A thorough work-up is needed to come to an accurate diagnosis using bladder cancer diagnostic tests. Once the family physician has noticed blood in the urine and there is a suspicion of bladder cancer, a quick referral to a urologist should be made. The specialist will do a number of tests aimed at determining where the blood is coming from. In the case of bladder cancer the specialist will also want to determine the extent of it. Here is a list of tests that likely will be done (see below).
Diagnostic tests for bladder cancer
adequate biopsy of cancer and punch biopsy of other sites
CT scan of entire urinary tract
ultrasonography or MRI scan
CT scan of abdomen and pelvis
Here is what these tests are designed to do: The urine cytology helps the urologist to know whether or not there are cancer cells present in the urinary tract. Also, after successful removal of one lesion it might indicate whether or not there are other lesions in the urinary tract.
Using cystoscopy the specialist can look into the bladder and do procedures such as biopsies and removal of smaller cancers or polyps. Bimanual examination, rectal eamination and all the other tests such as CT scans, bone scans, MRI scans and ultrasonography will tell the urologist how widespread the cancer is. This is important to know as the final outcome (called “prognosis”) is determined by the exact extent of the disease (called “stage”) at the time the cancer was initially diagnosed. As treatments vary for different stages of cancer, it makes sense to carefully investigate first at what stage the bladder cancer is.
There is another test that might be considered to be done by the pathologist.This is a genetic test looking for chromosomal abnormalities in the cancer tissue. For instance, in Ref. 3 the authors showed that there is a link between chromosome 9 anomalies and the recurrence of superficial bladder cancer.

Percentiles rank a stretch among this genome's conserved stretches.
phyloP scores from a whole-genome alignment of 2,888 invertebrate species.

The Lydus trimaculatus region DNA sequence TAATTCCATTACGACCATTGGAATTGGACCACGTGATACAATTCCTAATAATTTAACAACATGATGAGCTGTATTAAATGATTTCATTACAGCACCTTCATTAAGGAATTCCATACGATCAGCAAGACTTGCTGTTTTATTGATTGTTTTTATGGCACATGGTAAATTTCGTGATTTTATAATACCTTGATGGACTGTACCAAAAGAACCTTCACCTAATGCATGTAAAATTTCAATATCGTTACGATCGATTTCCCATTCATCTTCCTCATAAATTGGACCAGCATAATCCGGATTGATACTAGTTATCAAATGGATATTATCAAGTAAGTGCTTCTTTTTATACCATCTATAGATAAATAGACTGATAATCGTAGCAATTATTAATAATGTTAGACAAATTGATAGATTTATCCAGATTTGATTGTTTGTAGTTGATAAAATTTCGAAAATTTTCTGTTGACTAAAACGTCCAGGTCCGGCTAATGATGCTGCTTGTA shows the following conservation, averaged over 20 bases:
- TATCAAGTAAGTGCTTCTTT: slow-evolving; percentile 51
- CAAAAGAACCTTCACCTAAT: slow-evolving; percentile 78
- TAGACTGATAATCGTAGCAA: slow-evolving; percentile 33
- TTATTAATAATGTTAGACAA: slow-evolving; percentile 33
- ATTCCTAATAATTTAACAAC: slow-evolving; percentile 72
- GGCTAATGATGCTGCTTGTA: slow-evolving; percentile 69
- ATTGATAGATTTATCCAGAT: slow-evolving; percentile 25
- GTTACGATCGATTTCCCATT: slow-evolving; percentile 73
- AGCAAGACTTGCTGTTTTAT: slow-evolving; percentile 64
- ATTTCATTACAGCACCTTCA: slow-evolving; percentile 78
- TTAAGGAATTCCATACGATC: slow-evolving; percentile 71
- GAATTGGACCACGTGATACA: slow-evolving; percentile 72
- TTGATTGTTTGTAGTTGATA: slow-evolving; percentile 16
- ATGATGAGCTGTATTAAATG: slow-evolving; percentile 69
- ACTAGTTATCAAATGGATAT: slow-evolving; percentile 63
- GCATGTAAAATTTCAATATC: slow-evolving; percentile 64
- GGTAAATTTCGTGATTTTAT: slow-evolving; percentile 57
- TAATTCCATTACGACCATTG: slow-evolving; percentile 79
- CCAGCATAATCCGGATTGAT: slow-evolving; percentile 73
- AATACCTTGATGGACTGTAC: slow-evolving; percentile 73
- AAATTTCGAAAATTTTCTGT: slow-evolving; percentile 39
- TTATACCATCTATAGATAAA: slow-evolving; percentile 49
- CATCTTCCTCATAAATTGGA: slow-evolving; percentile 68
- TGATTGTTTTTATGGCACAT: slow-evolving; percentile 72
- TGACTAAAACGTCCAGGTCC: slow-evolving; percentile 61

Often patients are annoyed or angry when they are told that cancer has been diagnosed, but a few more tests have to be done prior to treatment.
This is understandable from the patient’s point of view who wants to get on with it and have it treated. From the urologist’s and oncologist’s point of view,however, one has to know what kind of cancer it is, low grade or high grade; what the spread of it is, whether it is in the pelvic lymph glands, in the lymph glands beside the aorta (called “paraaortic lymph nodes”), or even lung metastases. In the one case there might have to be surgery first followed by radiotherapy. In another case the urologist likely would decide to use combination chemotherapy first followed by radiotherapy. These decisions have far reaching implications for longterm survival and cannot be made lightly. The best results are achieved when all of the evidence about the cancer is collected first and a strategy of therapy is developed.
1. Cancer: Principles&Practice of Oncology. 5th edition, volume 1. Edited by Vincent T DeVita, Jr. et al. Lippincott-Raven Publ., Philadelphia,PA, 1997.
2. Cancer: Principles &Practice of Oncology, 4th edition, by V.T. De Vita,Jr.,et al. J.B. LippincottCo.,Philadelphia,1993.Chapter 34, page 1054 (data from text arranged as a table).
3. M Simoneau et al. Oncogene 2000 Dec 19(54): 6317-6323.
4. G Dalbagni , HW Herr Urol Clin North Am 2000 Feb 27(1): 137-146.
5. HW Herr J Clin Oncol 2001 Jan 1;19(1): 89-93.
6. DA Corral, CJ Logothetis World J Urol 1997; 15(2): 139 – 143.
7. PM Dodd et al. J Clin Oncol 1999 Aug;17 (8): 2546- 2552.
8. B. Sears: “The age-free zone”.Regan Books, Harper Collins, 2000.
9. Conn’s Current Therapy 2004, 56th ed., Copyright © 2004 Elsevier
10. Ferri: Ferri’s Clinical Advisor: Instant Diagnosis and Treatment, 2004 ed., Copyright © 2004 Mosby, Inc